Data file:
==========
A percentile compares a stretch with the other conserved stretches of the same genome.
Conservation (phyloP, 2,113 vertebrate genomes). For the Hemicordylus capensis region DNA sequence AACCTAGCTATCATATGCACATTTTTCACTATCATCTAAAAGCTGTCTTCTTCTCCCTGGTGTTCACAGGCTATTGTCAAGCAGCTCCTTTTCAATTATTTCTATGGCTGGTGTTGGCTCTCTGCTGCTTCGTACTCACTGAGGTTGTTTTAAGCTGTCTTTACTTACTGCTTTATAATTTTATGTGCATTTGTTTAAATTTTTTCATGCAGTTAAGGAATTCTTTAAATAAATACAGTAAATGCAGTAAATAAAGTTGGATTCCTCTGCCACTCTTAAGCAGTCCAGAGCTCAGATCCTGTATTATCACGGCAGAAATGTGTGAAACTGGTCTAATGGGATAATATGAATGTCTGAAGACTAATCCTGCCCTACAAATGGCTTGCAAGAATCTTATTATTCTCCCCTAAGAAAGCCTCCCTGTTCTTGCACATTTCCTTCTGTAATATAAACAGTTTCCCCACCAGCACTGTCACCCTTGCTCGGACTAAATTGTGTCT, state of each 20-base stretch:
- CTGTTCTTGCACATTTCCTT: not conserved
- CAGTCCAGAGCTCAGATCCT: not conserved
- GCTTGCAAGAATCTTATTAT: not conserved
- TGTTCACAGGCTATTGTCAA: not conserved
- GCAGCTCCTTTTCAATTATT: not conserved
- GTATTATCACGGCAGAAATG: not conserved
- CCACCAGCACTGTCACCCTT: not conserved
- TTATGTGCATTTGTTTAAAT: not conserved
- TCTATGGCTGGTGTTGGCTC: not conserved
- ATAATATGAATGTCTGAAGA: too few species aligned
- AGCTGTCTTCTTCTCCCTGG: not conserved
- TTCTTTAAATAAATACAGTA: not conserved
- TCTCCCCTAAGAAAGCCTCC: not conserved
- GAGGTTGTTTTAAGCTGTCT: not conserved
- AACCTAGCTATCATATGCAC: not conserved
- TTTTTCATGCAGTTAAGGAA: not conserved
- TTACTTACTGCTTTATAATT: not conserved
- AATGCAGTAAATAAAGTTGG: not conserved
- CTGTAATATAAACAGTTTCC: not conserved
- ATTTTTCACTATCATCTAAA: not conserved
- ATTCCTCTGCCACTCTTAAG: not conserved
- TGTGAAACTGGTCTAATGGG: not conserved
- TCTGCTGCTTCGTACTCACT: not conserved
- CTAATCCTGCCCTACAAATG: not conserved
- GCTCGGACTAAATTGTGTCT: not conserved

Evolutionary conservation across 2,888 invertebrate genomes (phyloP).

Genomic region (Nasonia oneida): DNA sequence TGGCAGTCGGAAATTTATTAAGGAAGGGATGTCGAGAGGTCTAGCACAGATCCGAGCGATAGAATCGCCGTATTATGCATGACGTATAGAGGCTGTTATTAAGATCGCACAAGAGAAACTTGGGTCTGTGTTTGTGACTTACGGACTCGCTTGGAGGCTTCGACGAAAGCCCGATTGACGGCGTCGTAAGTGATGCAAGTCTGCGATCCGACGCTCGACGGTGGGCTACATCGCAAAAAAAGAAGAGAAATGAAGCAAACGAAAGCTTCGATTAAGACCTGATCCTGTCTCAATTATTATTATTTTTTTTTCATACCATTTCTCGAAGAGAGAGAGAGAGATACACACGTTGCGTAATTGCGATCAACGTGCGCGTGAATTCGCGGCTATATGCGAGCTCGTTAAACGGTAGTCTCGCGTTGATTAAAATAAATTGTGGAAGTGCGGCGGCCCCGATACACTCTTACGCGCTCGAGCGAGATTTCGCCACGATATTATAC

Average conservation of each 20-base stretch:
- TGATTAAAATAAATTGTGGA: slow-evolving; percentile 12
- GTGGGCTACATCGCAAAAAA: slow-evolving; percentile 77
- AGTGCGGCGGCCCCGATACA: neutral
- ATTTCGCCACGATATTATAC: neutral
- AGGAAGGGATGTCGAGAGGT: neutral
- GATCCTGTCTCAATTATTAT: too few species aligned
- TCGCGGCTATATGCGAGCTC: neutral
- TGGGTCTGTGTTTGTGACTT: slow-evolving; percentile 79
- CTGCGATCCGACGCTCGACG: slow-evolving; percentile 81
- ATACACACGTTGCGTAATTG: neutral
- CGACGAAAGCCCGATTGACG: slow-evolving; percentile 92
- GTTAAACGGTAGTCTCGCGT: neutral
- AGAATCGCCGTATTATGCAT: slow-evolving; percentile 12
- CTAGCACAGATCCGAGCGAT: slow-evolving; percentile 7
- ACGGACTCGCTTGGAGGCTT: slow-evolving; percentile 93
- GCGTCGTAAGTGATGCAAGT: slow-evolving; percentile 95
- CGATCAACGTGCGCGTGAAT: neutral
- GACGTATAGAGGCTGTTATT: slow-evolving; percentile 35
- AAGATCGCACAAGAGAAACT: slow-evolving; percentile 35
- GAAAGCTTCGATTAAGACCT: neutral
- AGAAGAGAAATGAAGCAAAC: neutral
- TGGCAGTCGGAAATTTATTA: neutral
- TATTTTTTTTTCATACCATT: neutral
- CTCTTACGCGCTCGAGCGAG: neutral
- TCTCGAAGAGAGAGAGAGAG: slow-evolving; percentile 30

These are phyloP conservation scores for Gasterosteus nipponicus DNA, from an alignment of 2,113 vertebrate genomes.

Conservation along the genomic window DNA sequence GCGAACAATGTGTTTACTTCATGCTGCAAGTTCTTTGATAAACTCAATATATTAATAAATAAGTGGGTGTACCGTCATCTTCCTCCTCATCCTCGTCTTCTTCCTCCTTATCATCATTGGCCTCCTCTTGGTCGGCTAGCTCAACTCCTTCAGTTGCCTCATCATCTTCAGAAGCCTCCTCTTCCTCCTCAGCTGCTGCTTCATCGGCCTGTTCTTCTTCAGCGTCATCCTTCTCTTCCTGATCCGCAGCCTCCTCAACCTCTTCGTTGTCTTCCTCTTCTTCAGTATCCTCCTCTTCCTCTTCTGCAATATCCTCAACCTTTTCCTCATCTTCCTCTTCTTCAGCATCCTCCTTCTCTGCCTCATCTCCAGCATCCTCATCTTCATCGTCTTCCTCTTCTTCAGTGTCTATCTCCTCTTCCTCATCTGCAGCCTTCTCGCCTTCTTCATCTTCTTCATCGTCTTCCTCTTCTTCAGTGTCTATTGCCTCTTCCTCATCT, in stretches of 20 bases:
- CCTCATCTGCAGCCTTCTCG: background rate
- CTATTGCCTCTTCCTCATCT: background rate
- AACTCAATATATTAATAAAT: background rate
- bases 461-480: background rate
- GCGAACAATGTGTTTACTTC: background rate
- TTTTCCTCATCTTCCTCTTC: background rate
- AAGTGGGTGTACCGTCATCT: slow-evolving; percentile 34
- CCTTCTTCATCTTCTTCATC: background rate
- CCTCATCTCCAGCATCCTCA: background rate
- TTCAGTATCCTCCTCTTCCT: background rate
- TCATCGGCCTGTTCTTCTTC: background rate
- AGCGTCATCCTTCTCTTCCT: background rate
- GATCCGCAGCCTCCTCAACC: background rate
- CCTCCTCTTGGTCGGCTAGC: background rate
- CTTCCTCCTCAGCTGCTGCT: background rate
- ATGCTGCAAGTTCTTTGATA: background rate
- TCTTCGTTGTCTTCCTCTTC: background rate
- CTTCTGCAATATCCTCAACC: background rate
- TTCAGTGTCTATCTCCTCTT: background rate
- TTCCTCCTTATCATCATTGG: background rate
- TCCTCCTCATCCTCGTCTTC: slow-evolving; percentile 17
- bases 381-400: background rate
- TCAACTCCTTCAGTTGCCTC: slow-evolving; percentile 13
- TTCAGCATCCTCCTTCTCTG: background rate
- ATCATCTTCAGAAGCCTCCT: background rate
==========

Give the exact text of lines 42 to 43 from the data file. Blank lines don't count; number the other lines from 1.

- GTTAAACGGTAGTCTCGCGT: neutral
- AGAATCGCCGTATTATGCAT: slow-evolving; percentile 12